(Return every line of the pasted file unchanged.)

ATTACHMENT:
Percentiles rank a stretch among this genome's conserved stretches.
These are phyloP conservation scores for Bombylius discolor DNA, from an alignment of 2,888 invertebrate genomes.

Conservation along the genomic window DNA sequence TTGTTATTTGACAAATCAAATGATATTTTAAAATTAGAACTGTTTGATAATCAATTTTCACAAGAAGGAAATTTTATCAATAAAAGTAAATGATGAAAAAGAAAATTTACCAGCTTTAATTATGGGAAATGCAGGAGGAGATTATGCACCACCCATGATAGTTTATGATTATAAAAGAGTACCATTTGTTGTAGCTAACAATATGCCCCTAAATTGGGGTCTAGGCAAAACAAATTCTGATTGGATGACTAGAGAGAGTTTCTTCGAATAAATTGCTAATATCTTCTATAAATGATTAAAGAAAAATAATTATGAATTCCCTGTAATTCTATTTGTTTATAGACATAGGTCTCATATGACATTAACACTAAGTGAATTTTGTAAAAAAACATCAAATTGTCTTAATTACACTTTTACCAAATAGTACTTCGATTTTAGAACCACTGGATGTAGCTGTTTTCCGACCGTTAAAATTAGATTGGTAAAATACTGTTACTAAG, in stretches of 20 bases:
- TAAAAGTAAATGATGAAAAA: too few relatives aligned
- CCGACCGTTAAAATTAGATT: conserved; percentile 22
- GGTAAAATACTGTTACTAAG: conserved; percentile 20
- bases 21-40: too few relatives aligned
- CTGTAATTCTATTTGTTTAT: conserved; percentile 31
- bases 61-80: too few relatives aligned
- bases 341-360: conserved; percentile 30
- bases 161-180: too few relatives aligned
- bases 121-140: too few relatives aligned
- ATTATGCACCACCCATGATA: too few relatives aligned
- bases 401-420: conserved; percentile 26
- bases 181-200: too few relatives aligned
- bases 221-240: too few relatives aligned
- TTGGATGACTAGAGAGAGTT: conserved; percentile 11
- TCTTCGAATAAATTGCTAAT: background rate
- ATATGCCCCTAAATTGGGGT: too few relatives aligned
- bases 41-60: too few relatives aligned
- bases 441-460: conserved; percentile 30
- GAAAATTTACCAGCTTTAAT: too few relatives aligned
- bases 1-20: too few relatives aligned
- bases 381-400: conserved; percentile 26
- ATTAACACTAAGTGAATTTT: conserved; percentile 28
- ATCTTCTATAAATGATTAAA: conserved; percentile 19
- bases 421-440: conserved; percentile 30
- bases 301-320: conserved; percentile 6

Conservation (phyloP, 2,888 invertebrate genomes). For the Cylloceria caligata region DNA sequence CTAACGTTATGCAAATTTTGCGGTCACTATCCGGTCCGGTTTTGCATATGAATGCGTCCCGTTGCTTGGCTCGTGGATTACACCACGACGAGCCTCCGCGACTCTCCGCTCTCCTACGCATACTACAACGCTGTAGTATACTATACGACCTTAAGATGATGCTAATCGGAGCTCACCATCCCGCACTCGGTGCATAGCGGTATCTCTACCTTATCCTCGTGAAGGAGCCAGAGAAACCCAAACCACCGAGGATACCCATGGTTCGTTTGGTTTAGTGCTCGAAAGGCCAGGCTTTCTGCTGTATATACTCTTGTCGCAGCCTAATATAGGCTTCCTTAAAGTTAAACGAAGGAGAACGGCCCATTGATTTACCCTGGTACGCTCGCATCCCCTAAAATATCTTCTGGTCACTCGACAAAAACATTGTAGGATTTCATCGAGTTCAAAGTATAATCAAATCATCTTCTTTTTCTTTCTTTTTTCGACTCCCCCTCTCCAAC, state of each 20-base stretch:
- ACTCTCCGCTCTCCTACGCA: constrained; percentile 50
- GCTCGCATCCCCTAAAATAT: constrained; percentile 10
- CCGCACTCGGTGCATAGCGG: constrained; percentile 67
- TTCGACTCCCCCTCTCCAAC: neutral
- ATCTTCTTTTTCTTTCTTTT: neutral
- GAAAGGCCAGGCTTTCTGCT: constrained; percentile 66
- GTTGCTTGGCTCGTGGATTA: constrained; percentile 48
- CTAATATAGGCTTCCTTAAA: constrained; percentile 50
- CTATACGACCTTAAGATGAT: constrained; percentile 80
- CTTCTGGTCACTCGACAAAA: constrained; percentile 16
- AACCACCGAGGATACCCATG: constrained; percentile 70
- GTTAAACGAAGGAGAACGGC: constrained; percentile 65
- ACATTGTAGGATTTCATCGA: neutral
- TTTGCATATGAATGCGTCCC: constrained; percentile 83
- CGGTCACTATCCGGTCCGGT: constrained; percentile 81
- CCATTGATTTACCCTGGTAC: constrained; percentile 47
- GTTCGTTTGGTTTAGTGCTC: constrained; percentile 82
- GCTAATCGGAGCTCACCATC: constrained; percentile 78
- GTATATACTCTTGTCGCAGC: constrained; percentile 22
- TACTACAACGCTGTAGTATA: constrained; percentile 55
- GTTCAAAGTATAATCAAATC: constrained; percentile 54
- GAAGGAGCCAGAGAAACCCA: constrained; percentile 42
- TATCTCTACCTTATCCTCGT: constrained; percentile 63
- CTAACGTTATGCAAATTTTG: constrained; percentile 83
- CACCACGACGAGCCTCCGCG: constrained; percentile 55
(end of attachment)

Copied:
Percentiles rank a stretch among this genome's conserved stretches.
These are phyloP conservation scores for Bombylius discolor DNA, from an alignment of 2,888 invertebrate genomes.

Conservation along the genomic window DNA sequence TTGTTATTTGACAAATCAAATGATATTTTAAAATTAGAACTGTTTGATAATCAATTTTCACAAGAAGGAAATTTTATCAATAAAAGTAAATGATGAAAAAGAAAATTTACCAGCTTTAATTATGGGAAATGCAGGAGGAGATTATGCACCACCCATGATAGTTTATGATTATAAAAGAGTACCATTTGTTGTAGCTAACAATATGCCCCTAAATTGGGGTCTAGGCAAAACAAATTCTGATTGGATGACTAGAGAGAGTTTCTTCGAATAAATTGCTAATATCTTCTATAAATGATTAAAGAAAAATAATTATGAATTCCCTGTAATTCTATTTGTTTATAGACATAGGTCTCATATGACATTAACACTAAGTGAATTTTGTAAAAAAACATCAAATTGTCTTAATTACACTTTTACCAAATAGTACTTCGATTTTAGAACCACTGGATGTAGCTGTTTTCCGACCGTTAAAATTAGATTGGTAAAATACTGTTACTAAG, in stretches of 20 bases:
- TAAAAGTAAATGATGAAAAA: too few relatives aligned
- CCGACCGTTAAAATTAGATT: conserved; percentile 22
- GGTAAAATACTGTTACTAAG: conserved; percentile 20
- bases 21-40: too few relatives aligned
- CTGTAATTCTATTTGTTTAT: conserved; percentile 31
- bases 61-80: too few relatives aligned
- bases 341-360: conserved; percentile 30
- bases 161-180: too few relatives aligned
- bases 121-140: too few relatives aligned
- ATTATGCACCACCCATGATA: too few relatives aligned
- bases 401-420: conserved; percentile 26
- bases 181-200: too few relatives aligned
- bases 221-240: too few relatives aligned
- TTGGATGACTAGAGAGAGTT: conserved; percentile 11
- TCTTCGAATAAATTGCTAAT: background rate
- ATATGCCCCTAAATTGGGGT: too few relatives aligned
- bases 41-60: too few relatives aligned
- bases 441-460: conserved; percentile 30
- GAAAATTTACCAGCTTTAAT: too few relatives aligned
- bases 1-20: too few relatives aligned
- bases 381-400: conserved; percentile 26
- ATTAACACTAAGTGAATTTT: conserved; percentile 28
- ATCTTCTATAAATGATTAAA: conserved; percentile 19
- bases 421-440: conserved; percentile 30
- bases 301-320: conserved; percentile 6

Conservation (phyloP, 2,888 invertebrate genomes). For the Cylloceria caligata region DNA sequence CTAACGTTATGCAAATTTTGCGGTCACTATCCGGTCCGGTTTTGCATATGAATGCGTCCCGTTGCTTGGCTCGTGGATTACACCACGACGAGCCTCCGCGACTCTCCGCTCTCCTACGCATACTACAACGCTGTAGTATACTATACGACCTTAAGATGATGCTAATCGGAGCTCACCATCCCGCACTCGGTGCATAGCGGTATCTCTACCTTATCCTCGTGAAGGAGCCAGAGAAACCCAAACCACCGAGGATACCCATGGTTCGTTTGGTTTAGTGCTCGAAAGGCCAGGCTTTCTGCTGTATATACTCTTGTCGCAGCCTAATATAGGCTTCCTTAAAGTTAAACGAAGGAGAACGGCCCATTGATTTACCCTGGTACGCTCGCATCCCCTAAAATATCTTCTGGTCACTCGACAAAAACATTGTAGGATTTCATCGAGTTCAAAGTATAATCAAATCATCTTCTTTTTCTTTCTTTTTTCGACTCCCCCTCTCCAAC, state of each 20-base stretch:
- ACTCTCCGCTCTCCTACGCA: constrained; percentile 50
- GCTCGCATCCCCTAAAATAT: constrained; percentile 10
- CCGCACTCGGTGCATAGCGG: constrained; percentile 67
- TTCGACTCCCCCTCTCCAAC: neutral
- ATCTTCTTTTTCTTTCTTTT: neutral
- GAAAGGCCAGGCTTTCTGCT: constrained; percentile 66
- GTTGCTTGGCTCGTGGATTA: constrained; percentile 48
- CTAATATAGGCTTCCTTAAA: constrained; percentile 50
- CTATACGACCTTAAGATGAT: constrained; percentile 80
- CTTCTGGTCACTCGACAAAA: constrained; percentile 16
- AACCACCGAGGATACCCATG: constrained; percentile 70
- GTTAAACGAAGGAGAACGGC: constrained; percentile 65
- ACATTGTAGGATTTCATCGA: neutral
- TTTGCATATGAATGCGTCCC: constrained; percentile 83
- CGGTCACTATCCGGTCCGGT: constrained; percentile 81
- CCATTGATTTACCCTGGTAC: constrained; percentile 47
- GTTCGTTTGGTTTAGTGCTC: constrained; percentile 82
- GCTAATCGGAGCTCACCATC: constrained; percentile 78
- GTATATACTCTTGTCGCAGC: constrained; percentile 22
- TACTACAACGCTGTAGTATA: constrained; percentile 55
- GTTCAAAGTATAATCAAATC: constrained; percentile 54
- GAAGGAGCCAGAGAAACCCA: constrained; percentile 42
- TATCTCTACCTTATCCTCGT: constrained; percentile 63
- CTAACGTTATGCAAATTTTG: constrained; percentile 83
- CACCACGACGAGCCTCCGCG: constrained; percentile 55